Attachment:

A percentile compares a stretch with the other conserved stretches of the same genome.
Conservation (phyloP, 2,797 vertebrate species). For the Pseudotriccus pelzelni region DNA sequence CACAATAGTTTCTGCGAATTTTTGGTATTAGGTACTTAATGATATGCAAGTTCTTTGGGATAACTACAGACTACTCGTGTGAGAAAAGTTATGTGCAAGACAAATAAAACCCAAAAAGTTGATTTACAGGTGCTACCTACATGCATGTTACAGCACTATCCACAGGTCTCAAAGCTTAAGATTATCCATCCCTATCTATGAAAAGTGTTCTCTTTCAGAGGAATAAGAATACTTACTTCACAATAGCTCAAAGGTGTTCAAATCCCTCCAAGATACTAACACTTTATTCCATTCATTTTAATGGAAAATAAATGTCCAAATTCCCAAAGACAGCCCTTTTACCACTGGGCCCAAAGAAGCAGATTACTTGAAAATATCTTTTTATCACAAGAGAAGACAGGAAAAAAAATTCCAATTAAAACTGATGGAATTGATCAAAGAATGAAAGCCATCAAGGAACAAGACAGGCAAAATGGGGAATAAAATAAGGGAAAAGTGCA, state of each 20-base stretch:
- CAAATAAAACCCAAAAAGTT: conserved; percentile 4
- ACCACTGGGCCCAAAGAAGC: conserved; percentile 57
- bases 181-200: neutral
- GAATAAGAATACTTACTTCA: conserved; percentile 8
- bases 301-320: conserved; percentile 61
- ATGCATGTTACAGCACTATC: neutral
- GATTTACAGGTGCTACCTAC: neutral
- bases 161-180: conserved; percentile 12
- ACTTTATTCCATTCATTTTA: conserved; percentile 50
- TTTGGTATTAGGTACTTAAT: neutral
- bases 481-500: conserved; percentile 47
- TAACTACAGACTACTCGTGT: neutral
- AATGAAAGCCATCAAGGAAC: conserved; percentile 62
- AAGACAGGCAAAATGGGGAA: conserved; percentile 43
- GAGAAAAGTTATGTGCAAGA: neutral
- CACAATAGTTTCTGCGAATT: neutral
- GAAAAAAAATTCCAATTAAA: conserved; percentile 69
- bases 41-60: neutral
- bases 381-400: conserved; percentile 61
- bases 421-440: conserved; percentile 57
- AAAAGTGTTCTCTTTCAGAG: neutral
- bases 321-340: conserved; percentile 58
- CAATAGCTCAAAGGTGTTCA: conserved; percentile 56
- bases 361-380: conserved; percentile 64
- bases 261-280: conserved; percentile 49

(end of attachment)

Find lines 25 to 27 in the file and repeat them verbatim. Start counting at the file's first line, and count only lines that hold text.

- CAATAGCTCAAAGGTGTTCA: conserved; percentile 56
- bases 361-380: conserved; percentile 64
- bases 261-280: conserved; percentile 49